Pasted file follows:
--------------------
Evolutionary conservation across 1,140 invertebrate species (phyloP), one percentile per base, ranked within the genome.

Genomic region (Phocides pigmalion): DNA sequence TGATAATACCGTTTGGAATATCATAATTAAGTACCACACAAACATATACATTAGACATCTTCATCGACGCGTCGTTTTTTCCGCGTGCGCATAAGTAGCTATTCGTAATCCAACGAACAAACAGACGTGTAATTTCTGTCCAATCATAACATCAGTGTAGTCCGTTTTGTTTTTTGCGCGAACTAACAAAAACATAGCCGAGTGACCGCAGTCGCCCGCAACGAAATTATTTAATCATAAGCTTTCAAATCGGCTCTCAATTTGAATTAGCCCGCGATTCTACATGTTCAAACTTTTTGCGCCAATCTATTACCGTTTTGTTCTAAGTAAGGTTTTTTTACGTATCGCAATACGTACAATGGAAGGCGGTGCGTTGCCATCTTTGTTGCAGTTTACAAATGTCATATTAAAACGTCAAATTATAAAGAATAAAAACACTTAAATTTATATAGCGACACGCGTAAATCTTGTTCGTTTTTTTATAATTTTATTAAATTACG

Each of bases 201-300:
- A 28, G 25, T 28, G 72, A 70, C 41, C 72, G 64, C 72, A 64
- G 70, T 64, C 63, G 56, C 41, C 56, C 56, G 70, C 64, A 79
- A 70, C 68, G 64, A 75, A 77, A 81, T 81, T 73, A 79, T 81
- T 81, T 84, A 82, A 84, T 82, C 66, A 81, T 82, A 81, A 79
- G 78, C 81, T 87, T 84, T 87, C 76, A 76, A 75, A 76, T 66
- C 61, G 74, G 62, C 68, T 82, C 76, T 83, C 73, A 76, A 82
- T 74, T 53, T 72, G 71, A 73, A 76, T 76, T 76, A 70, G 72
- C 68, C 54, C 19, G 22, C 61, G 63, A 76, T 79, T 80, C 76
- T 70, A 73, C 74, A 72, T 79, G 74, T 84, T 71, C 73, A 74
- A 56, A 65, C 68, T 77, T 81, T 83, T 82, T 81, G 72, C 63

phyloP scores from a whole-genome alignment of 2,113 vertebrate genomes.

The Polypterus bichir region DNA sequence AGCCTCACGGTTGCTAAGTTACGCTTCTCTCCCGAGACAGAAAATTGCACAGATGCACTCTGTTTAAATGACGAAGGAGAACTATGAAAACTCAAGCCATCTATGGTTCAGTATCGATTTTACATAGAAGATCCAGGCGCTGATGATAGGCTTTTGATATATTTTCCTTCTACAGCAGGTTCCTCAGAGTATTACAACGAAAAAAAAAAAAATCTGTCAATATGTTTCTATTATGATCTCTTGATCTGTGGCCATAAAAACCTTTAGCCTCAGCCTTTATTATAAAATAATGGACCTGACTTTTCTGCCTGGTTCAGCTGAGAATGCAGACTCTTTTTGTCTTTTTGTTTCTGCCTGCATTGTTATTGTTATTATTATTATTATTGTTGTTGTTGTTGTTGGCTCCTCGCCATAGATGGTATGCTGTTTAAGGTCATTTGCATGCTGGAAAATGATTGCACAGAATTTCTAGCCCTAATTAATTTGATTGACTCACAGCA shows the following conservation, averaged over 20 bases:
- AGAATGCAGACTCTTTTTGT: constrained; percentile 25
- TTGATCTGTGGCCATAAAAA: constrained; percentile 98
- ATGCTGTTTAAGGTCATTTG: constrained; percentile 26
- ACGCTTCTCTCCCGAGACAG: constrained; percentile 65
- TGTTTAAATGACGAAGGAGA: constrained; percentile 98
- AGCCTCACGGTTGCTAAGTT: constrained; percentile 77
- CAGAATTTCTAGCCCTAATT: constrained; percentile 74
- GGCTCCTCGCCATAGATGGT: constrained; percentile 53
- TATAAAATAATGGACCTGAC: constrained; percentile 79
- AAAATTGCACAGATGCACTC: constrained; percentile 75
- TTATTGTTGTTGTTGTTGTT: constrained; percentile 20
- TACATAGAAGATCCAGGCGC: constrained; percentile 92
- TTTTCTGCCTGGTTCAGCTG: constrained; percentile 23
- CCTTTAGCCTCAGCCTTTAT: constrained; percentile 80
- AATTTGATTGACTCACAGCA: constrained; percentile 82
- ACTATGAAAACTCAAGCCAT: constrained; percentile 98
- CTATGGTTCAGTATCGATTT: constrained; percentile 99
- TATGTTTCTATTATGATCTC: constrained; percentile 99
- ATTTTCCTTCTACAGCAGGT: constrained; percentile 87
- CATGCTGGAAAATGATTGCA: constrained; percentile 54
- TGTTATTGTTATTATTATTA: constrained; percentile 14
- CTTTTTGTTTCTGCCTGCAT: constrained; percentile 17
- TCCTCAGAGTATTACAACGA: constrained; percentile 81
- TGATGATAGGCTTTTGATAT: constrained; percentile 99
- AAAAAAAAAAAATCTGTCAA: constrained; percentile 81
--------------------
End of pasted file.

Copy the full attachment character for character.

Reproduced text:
Evolutionary conservation across 1,140 invertebrate species (phyloP), one percentile per base, ranked within the genome.

Genomic region (Phocides pigmalion): DNA sequence TGATAATACCGTTTGGAATATCATAATTAAGTACCACACAAACATATACATTAGACATCTTCATCGACGCGTCGTTTTTTCCGCGTGCGCATAAGTAGCTATTCGTAATCCAACGAACAAACAGACGTGTAATTTCTGTCCAATCATAACATCAGTGTAGTCCGTTTTGTTTTTTGCGCGAACTAACAAAAACATAGCCGAGTGACCGCAGTCGCCCGCAACGAAATTATTTAATCATAAGCTTTCAAATCGGCTCTCAATTTGAATTAGCCCGCGATTCTACATGTTCAAACTTTTTGCGCCAATCTATTACCGTTTTGTTCTAAGTAAGGTTTTTTTACGTATCGCAATACGTACAATGGAAGGCGGTGCGTTGCCATCTTTGTTGCAGTTTACAAATGTCATATTAAAACGTCAAATTATAAAGAATAAAAACACTTAAATTTATATAGCGACACGCGTAAATCTTGTTCGTTTTTTTATAATTTTATTAAATTACG

Each of bases 201-300:
- A 28, G 25, T 28, G 72, A 70, C 41, C 72, G 64, C 72, A 64
- G 70, T 64, C 63, G 56, C 41, C 56, C 56, G 70, C 64, A 79
- A 70, C 68, G 64, A 75, A 77, A 81, T 81, T 73, A 79, T 81
- T 81, T 84, A 82, A 84, T 82, C 66, A 81, T 82, A 81, A 79
- G 78, C 81, T 87, T 84, T 87, C 76, A 76, A 75, A 76, T 66
- C 61, G 74, G 62, C 68, T 82, C 76, T 83, C 73, A 76, A 82
- T 74, T 53, T 72, G 71, A 73, A 76, T 76, T 76, A 70, G 72
- C 68, C 54, C 19, G 22, C 61, G 63, A 76, T 79, T 80, C 76
- T 70, A 73, C 74, A 72, T 79, G 74, T 84, T 71, C 73, A 74
- A 56, A 65, C 68, T 77, T 81, T 83, T 82, T 81, G 72, C 63

phyloP scores from a whole-genome alignment of 2,113 vertebrate genomes.

The Polypterus bichir region DNA sequence AGCCTCACGGTTGCTAAGTTACGCTTCTCTCCCGAGACAGAAAATTGCACAGATGCACTCTGTTTAAATGACGAAGGAGAACTATGAAAACTCAAGCCATCTATGGTTCAGTATCGATTTTACATAGAAGATCCAGGCGCTGATGATAGGCTTTTGATATATTTTCCTTCTACAGCAGGTTCCTCAGAGTATTACAACGAAAAAAAAAAAAATCTGTCAATATGTTTCTATTATGATCTCTTGATCTGTGGCCATAAAAACCTTTAGCCTCAGCCTTTATTATAAAATAATGGACCTGACTTTTCTGCCTGGTTCAGCTGAGAATGCAGACTCTTTTTGTCTTTTTGTTTCTGCCTGCATTGTTATTGTTATTATTATTATTATTGTTGTTGTTGTTGTTGGCTCCTCGCCATAGATGGTATGCTGTTTAAGGTCATTTGCATGCTGGAAAATGATTGCACAGAATTTCTAGCCCTAATTAATTTGATTGACTCACAGCA shows the following conservation, averaged over 20 bases:
- AGAATGCAGACTCTTTTTGT: constrained; percentile 25
- TTGATCTGTGGCCATAAAAA: constrained; percentile 98
- ATGCTGTTTAAGGTCATTTG: constrained; percentile 26
- ACGCTTCTCTCCCGAGACAG: constrained; percentile 65
- TGTTTAAATGACGAAGGAGA: constrained; percentile 98
- AGCCTCACGGTTGCTAAGTT: constrained; percentile 77
- CAGAATTTCTAGCCCTAATT: constrained; percentile 74
- GGCTCCTCGCCATAGATGGT: constrained; percentile 53
- TATAAAATAATGGACCTGAC: constrained; percentile 79
- AAAATTGCACAGATGCACTC: constrained; percentile 75
- TTATTGTTGTTGTTGTTGTT: constrained; percentile 20
- TACATAGAAGATCCAGGCGC: constrained; percentile 92
- TTTTCTGCCTGGTTCAGCTG: constrained; percentile 23
- CCTTTAGCCTCAGCCTTTAT: constrained; percentile 80
- AATTTGATTGACTCACAGCA: constrained; percentile 82
- ACTATGAAAACTCAAGCCAT: constrained; percentile 98
- CTATGGTTCAGTATCGATTT: constrained; percentile 99
- TATGTTTCTATTATGATCTC: constrained; percentile 99
- ATTTTCCTTCTACAGCAGGT: constrained; percentile 87
- CATGCTGGAAAATGATTGCA: constrained; percentile 54
- TGTTATTGTTATTATTATTA: constrained; percentile 14
- CTTTTTGTTTCTGCCTGCAT: constrained; percentile 17
- TCCTCAGAGTATTACAACGA: constrained; percentile 81
- TGATGATAGGCTTTTGATAT: constrained; percentile 99
- AAAAAAAAAAAATCTGTCAA: constrained; percentile 81